We were into the moraine by 6:00 am and as we made our way across large piles of boulders and along sandy ridges of dirt and scree, the sun made its way down the east face of the middle Teton to meet us at the base of the Glacier. The sunshine warmed us for a few short minutes before we were back in the shade of a ridge.
From the moraine, we ascended the saddle between the Middle and Grand Teton. It is a steep and wet section of loose rock that leads up to the Exum Mountain Guides base camp. We all scrambled up and over the head wall of the saddle and stopped for another short break in the saddle, with a wonderful view down into Idaho to the west and back down Garnet canyon to the east. above us, now veiled in clouds, was the Grand Teton. Starting here, we would be scrambling and climbing up rock for over 2,oooft.After departing from the lower saddle, our group of eleven started to spread out and disappear in the rocks and clouds above. I brought up the rear with Joe, Tom, and Lena. We slowly made our way up into the clouds above us and towards the upper saddle (the point at which the technical climbing begins).
The temperature by now was in the low 30's with a wind of 10-12 mph in exposed areas. As we climbed higher, we began to encounter frozen pools of water and icicles hanging from rocks. It was getting very cold for a guy wearing running shorts and a t-shirt!
By the time we had reached the upper saddle,we had caught up with many of the other climbers on the Grand Teton that day. There were guided parties, private parties, people climbing alone, just lots of people in general. When we arrived at the start of the technical climbing section, where I would need to rope up Tom for about 300ft, there was a line of about ten people ahead of us waiting to climb, but the rest of our climbing party was no where to be seen. They had been moving ahead of us and apparently climbed through the technical section without leaving the rope that I would need for Tom.
After waiting for 20 min. and weighing our options, a couple from Utah, climbing to celebrate their 8th anniversary, offered to let Tom rope up with them, while the rest of us soloed the route unroped. We finally started the technical section and traversed out into the west face of the Grand along the Owen-Spawlding route. It is a short traverse that requires hand over hand climbing, easy climbing, but if you loose your footing or a hand slips, it is a vertical fall for thousands of feet. I climbed first, followed by Tom and the couple from Utah. I helped them along the way and assisted them with their rope. We made slow progress behind a pair of climbers that was moving very very slowly and probably should not have been climbing by themselves. After a 30 min wait. in a very dangerous and very cold rock chimney, we finally climbed over a ledge and onto the summit slope. Above us, still hidden in clouds lay the summit, 300ft away. During our wait in the chimney, Brandon and Casey had caught up with as and after talking for a few minutes, they continued on above us.After coiling the rope and stopping for a breath, we pushed on over the last few hundred feet to the summit and arrived on top around 11:30am. As we stood in the clouds, we watched as they started to clear and a beautiful few of the surrounding mountains and valleys opened up in front of us. We paused on the summit for about 15 minutes, enjoying the warmth of the sun and the view that had just opened up before us.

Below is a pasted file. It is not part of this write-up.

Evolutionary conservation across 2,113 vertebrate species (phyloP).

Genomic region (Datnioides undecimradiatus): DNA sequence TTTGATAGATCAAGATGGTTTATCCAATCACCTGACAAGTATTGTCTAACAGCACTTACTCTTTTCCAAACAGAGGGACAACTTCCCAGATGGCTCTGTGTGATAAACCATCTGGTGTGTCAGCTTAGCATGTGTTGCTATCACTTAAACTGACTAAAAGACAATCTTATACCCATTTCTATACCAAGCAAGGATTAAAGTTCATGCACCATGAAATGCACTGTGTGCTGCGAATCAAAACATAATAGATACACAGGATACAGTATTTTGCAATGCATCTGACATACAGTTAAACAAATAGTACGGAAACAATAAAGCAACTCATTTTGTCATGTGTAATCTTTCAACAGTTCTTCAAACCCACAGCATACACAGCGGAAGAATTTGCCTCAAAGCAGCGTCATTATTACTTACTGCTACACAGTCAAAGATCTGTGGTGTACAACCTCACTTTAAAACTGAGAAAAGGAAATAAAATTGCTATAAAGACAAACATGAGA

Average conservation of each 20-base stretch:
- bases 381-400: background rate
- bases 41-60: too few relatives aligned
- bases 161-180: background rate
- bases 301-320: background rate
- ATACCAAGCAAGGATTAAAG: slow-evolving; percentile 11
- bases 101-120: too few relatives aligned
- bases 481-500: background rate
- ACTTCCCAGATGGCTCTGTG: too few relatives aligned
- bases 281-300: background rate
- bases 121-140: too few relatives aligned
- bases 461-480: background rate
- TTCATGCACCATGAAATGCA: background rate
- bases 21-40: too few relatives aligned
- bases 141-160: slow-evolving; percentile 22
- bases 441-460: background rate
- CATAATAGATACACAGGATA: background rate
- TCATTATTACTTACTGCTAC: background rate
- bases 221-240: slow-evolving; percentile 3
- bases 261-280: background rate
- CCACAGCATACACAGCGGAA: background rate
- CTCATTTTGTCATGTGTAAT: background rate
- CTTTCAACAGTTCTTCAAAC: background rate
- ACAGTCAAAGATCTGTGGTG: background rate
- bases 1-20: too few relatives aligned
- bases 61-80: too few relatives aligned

After a few photos and eating the last of our food, we bundled up in our jackets again and began our descent down into the shadowy west side of the Grand and towards the rappel that would take us back to the upper saddle. After waiting in line again for a rappel, we finally were back in the upper saddle as the clouds started to clear again, but this time for good. We took off our climbing harnesses and jackets and made a long, slow, descent down wet and slippery rocks to the lower saddle. There, we stopped and drank water and some energy gu before starting the seven mile descent back to the car.
By the time we were back at the meadows, it was late afternoon and the sun was starting to sink towards the horizon behind us. It was a beautiful and peaceful walk out. I distanced myself from Lena and Tom and made quick time through the boulder fields and along streams and waterfalls towards the last section of switchbacks that would put be back at Lupine Meadows Trail head. Waiting there for me was a huge plate of amazing spaghetti, made my the girls, and a pair of flip-flops for my tired and sore feet.
It was finished, we had done it! Three Peaks, Three Days. Everyone had survived, unharmed and alive. It felt great. We sat in the parking lot of the trail head for a short while, talked about the past three days and all that had happened. At some point, while tired, dirty, and very very sore, I heard someone say "when we do this next year......." We will have to wait and see.